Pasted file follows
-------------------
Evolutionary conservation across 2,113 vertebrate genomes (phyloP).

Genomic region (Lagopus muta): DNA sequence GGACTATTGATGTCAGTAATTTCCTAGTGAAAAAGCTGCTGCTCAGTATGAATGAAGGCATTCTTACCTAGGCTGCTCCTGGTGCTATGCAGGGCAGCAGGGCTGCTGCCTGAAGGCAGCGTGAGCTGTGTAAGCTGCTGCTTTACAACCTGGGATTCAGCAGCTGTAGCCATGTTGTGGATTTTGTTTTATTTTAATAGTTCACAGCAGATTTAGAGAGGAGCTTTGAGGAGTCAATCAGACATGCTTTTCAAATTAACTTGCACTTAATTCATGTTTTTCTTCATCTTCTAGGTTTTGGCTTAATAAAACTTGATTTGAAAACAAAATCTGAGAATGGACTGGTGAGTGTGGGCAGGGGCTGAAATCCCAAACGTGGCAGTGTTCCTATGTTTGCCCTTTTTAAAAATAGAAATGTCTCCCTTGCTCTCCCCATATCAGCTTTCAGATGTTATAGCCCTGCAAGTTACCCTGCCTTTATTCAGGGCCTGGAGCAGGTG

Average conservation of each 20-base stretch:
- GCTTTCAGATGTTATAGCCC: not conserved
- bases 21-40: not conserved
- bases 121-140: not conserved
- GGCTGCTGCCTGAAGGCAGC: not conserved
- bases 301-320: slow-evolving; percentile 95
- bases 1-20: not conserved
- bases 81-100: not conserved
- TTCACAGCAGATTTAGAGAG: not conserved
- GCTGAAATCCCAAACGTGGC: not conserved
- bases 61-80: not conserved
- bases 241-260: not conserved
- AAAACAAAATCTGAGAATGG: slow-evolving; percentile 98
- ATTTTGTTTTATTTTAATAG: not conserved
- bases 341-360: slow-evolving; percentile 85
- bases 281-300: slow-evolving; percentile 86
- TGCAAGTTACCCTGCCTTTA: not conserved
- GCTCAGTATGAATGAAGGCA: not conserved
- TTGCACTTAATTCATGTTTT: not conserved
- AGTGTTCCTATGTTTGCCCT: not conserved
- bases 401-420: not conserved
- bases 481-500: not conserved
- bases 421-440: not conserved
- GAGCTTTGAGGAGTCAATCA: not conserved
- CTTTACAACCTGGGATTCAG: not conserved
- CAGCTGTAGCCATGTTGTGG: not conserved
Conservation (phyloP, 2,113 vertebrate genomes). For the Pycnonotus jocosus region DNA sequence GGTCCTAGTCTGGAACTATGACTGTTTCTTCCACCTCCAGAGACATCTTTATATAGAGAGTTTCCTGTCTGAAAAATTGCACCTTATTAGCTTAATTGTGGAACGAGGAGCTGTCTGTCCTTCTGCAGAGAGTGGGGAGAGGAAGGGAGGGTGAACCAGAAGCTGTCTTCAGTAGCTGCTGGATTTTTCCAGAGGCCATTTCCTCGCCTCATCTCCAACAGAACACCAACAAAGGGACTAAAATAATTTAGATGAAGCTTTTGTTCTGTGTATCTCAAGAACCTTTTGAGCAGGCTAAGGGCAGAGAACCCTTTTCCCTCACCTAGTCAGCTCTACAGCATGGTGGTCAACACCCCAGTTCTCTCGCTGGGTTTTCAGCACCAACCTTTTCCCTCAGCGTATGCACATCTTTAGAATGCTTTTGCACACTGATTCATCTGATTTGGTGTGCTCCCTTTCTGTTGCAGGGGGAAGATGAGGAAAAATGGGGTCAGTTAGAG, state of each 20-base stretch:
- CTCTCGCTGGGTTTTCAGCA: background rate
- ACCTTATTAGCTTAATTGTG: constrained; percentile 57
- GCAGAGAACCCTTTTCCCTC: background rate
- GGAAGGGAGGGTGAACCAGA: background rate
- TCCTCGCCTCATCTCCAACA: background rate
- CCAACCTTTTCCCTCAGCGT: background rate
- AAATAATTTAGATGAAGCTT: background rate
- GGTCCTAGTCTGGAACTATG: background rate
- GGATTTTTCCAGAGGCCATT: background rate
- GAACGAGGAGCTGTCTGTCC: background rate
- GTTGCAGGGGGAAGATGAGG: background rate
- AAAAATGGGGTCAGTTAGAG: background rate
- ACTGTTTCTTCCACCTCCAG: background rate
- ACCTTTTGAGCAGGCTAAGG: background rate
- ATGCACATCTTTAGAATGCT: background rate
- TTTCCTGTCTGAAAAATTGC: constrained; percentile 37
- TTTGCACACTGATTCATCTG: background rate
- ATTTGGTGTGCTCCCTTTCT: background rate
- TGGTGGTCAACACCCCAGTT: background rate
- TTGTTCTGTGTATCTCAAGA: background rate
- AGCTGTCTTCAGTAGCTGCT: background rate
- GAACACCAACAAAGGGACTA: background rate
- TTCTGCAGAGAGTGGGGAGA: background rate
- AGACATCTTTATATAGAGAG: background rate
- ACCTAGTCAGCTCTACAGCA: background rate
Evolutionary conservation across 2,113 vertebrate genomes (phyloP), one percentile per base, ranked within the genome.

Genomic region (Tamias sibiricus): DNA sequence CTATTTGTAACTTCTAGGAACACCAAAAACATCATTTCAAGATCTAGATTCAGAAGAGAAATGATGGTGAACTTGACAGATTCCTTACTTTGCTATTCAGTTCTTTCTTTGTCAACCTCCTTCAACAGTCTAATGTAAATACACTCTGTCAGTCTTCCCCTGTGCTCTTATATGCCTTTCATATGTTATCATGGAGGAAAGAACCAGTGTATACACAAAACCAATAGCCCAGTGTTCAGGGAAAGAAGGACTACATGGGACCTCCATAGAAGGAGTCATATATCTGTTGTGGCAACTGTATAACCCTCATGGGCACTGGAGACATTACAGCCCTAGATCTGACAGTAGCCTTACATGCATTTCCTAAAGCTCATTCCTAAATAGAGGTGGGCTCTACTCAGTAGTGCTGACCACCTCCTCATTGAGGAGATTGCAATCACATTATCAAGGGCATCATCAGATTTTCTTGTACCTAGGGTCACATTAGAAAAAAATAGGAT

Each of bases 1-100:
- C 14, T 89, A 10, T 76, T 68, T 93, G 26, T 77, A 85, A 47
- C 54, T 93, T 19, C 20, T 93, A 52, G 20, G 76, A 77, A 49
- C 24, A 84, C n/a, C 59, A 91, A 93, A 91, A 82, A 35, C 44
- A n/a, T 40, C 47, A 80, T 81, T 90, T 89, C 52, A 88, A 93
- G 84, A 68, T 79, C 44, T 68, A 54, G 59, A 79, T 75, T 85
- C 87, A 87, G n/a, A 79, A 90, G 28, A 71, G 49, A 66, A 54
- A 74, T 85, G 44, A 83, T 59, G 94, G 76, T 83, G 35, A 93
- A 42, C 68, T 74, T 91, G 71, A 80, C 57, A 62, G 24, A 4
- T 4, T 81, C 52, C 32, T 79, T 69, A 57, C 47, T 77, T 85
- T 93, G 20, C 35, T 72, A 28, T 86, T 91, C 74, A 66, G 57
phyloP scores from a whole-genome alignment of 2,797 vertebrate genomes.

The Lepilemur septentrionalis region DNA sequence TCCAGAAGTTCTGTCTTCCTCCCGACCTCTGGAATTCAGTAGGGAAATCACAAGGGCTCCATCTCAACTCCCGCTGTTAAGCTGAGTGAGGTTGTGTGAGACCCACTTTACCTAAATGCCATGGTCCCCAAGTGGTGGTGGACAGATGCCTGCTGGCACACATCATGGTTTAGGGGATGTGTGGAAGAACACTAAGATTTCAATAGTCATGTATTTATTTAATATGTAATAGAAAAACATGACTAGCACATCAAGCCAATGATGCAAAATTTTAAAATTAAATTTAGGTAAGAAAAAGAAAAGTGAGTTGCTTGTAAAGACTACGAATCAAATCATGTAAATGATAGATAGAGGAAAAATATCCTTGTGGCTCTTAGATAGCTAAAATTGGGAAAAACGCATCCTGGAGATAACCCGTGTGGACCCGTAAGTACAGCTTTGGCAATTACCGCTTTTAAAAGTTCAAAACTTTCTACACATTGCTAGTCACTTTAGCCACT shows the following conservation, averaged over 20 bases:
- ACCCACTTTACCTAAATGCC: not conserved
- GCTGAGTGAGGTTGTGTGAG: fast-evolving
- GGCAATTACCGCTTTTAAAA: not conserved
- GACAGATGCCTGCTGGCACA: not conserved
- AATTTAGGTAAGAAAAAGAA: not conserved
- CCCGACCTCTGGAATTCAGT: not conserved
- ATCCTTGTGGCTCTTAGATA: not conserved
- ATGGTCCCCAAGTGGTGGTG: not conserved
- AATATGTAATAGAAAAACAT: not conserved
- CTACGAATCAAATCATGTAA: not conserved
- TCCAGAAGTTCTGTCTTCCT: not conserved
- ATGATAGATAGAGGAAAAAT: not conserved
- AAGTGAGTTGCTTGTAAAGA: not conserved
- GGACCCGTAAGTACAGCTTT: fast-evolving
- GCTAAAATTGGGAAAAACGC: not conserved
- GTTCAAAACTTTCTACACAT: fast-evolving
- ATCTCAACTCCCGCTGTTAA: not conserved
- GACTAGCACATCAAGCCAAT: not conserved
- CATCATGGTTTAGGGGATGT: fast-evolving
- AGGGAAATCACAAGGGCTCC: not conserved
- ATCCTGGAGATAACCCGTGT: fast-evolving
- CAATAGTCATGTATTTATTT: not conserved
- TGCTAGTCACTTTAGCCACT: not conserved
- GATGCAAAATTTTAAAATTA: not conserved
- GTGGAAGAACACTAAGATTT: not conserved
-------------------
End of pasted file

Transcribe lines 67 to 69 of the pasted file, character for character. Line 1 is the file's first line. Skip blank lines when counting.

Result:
- T 93, G 20, C 35, T 72, A 28, T 86, T 91, C 74, A 66, G 57
phyloP scores from a whole-genome alignment of 2,797 vertebrate genomes.

The Lepilemur septentrionalis region DNA sequence TCCAGAAGTTCTGTCTTCCTCCCGACCTCTGGAATTCAGTAGGGAAATCACAAGGGCTCCATCTCAACTCCCGCTGTTAAGCTGAGTGAGGTTGTGTGAGACCCACTTTACCTAAATGCCATGGTCCCCAAGTGGTGGTGGACAGATGCCTGCTGGCACACATCATGGTTTAGGGGATGTGTGGAAGAACACTAAGATTTCAATAGTCATGTATTTATTTAATATGTAATAGAAAAACATGACTAGCACATCAAGCCAATGATGCAAAATTTTAAAATTAAATTTAGGTAAGAAAAAGAAAAGTGAGTTGCTTGTAAAGACTACGAATCAAATCATGTAAATGATAGATAGAGGAAAAATATCCTTGTGGCTCTTAGATAGCTAAAATTGGGAAAAACGCATCCTGGAGATAACCCGTGTGGACCCGTAAGTACAGCTTTGGCAATTACCGCTTTTAAAAGTTCAAAACTTTCTACACATTGCTAGTCACTTTAGCCACT shows the following conservation, averaged over 20 bases: